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Gum Disease Affects Heart Health: Fact or Fiction?

May 25, 2019

Filed under: Uncategorized — e_anderson @ 5:32 pm
cardiovascular health concept

It is common knowledge that severe gum disease can have devastating consequences for a person’s oral health. It can lead to gum recession, bleeding gums, loose teeth, and even tooth loss. However, many people may not realize that the damage gum disease causes can reach far beyond the mouth. Let’s discuss how this condition could affect cardiovascular health and what you can do to protect both your smile and your heart.

Gum Disease and Heart Health: A Strong Correlation

In recent years, various studies have established time and again that there is a correlation between gum disease and heart disease. For example, one study found that people with gum disease have a two to three times greater risk of experiencing a serious cardiovascular event (such as a heart attack or stroke) than individuals with healthy gums. A separate study noted that gum disease can increase the risk of heart attack by as much as 50 percent.

Does Gum Disease Actually Cause Heart Problems?

Given the above information, it is clear that there is a connection between heart disease and gum disease. However, the question remains — does the gum disease actually cause the heart disease, or are two conditions caused by common factors (such as smoking)? More research is necessary to clearly answer that question.

However, there is a strong possibility that gum disease can have a direct effect on heart health. That is because the bacteria in gum disease can invade the bloodstream and stimulate an inflammatory response throughout the body. Acute inflammation, such as what occurs after you injure yourself, is a natural and even helpful bodily function. Chronic inflammation, such as that caused by gum disease, is much more harmful. It can even contribute to atherosclerosis, a condition wherein fatty deposits cling to the artery walls. Atherosclerosis is a major risk factor for both heart attack and stroke. Oral bacteria have even been discovered in the fatty deposits associated with atherosclerosis.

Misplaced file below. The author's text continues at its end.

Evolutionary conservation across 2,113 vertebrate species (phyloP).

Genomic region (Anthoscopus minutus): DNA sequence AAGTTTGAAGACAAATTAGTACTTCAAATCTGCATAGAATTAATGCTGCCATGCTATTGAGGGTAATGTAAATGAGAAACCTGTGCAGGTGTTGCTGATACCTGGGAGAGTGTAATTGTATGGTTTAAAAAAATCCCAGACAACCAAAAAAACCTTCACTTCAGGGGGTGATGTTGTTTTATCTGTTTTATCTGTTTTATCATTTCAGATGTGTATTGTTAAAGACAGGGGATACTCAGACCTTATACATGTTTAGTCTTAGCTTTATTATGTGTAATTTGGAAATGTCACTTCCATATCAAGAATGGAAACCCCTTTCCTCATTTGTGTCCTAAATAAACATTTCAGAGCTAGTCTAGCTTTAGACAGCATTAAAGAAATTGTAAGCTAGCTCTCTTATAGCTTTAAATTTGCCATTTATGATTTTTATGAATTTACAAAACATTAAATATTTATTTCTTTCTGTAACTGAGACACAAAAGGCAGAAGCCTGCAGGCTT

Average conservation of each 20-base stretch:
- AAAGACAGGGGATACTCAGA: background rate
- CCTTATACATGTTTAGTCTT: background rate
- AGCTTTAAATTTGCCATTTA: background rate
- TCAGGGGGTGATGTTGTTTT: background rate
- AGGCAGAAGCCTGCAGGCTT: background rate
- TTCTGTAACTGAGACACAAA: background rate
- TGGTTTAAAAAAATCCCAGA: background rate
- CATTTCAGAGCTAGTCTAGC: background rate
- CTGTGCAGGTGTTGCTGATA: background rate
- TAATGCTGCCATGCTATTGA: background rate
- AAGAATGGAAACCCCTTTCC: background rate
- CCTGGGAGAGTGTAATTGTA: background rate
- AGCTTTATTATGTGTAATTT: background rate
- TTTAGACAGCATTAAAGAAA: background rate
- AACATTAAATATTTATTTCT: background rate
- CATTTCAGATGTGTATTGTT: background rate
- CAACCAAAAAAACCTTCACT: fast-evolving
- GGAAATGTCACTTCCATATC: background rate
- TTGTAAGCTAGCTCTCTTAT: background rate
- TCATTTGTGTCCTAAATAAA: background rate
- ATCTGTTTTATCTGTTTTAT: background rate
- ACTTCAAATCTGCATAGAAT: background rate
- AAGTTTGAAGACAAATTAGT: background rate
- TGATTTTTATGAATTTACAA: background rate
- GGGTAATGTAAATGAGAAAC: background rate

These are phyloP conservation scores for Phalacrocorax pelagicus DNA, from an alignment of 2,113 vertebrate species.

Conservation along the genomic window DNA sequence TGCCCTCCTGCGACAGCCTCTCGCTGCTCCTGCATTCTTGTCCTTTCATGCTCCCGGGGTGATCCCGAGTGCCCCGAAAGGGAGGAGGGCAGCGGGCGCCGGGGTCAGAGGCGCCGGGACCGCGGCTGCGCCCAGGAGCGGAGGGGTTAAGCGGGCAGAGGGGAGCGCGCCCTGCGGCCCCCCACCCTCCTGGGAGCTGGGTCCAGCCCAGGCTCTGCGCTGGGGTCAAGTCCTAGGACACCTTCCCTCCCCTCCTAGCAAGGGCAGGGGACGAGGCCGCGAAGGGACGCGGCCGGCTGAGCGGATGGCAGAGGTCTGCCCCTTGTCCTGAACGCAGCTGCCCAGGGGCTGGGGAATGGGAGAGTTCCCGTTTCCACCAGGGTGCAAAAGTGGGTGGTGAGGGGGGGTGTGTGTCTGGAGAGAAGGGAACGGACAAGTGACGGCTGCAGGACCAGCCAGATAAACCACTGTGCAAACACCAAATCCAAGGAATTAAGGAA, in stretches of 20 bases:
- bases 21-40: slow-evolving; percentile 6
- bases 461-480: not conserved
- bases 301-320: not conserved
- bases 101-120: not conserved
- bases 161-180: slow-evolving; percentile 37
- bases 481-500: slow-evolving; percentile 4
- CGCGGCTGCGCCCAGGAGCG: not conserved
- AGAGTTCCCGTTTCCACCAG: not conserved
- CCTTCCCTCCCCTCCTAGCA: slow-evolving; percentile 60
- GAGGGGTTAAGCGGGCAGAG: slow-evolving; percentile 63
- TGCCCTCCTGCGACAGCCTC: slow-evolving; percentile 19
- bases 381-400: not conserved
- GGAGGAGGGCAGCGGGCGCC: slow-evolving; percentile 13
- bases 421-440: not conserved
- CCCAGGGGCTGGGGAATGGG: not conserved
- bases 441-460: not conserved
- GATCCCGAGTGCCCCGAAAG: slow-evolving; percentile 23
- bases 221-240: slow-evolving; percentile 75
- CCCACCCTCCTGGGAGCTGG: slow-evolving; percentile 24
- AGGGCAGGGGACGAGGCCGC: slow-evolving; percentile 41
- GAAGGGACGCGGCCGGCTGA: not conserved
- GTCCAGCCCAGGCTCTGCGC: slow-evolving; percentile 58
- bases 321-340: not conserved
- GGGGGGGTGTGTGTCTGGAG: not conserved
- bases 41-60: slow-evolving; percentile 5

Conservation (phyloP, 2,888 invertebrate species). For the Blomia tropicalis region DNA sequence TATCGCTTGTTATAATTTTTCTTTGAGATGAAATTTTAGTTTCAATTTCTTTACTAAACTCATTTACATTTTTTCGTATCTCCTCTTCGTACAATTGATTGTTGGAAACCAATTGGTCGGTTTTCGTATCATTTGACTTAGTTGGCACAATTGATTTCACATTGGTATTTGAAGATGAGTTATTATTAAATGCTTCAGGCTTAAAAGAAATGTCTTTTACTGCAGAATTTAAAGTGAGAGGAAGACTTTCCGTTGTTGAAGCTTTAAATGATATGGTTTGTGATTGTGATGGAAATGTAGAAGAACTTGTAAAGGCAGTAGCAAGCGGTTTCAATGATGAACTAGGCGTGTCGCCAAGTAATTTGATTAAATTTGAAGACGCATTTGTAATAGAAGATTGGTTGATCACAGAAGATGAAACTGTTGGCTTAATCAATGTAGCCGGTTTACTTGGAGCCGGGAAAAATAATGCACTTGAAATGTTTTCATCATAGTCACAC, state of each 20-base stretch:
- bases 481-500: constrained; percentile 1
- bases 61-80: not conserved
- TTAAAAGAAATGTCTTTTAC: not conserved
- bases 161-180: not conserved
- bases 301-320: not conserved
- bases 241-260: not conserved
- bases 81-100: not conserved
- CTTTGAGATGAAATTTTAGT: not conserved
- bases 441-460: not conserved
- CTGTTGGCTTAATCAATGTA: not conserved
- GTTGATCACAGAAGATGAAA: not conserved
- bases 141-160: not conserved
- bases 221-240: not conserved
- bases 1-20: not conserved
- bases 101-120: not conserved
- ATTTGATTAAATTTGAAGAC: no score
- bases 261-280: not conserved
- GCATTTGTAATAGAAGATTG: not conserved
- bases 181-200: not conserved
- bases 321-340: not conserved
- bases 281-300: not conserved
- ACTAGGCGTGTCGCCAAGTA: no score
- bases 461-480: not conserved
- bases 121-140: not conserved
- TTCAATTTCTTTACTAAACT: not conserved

Protect Your Gums, Protect Your Heart

The link between heart disease and gum disease should provide a powerful motivation for you to take good care of your gums. Here are a few tips to help you protect your smile and your heart:

  • Do not smoke. Smoking is one of the worst things you can do for both your gums and your heart. If you are struggling to quit, ask your general physician for advice on how to kick the habit.
  • Visit your dentist regularly. Routine dental visits can do much to prevent gum disease. If your dentist detects early signs of gum problems, they can treat it before it becomes serious.
  • Eat a healthy diet. Many foods, such as leafy greens and green tea, are good for both your gums and your cardiovascular system.
  • Maintain a clean mouth. Brushing and flossing are an essential part of preventing gum disease.

Are your gums healthy? Protecting this precious pink tissue could save both your smile and your heart!

About the Author

Dr. Erick Anderson is a skilled general dentist who was born and raised in the Colorado Springs community.  He provides both preventive care to stop the formation of gum disease and periodontal therapy to help reverse gum disease. If you would like to learn more about how Dr. Anderson can help you achieve healthy gums (and perhaps protect your heart), contact our team today at 719-593-0988.

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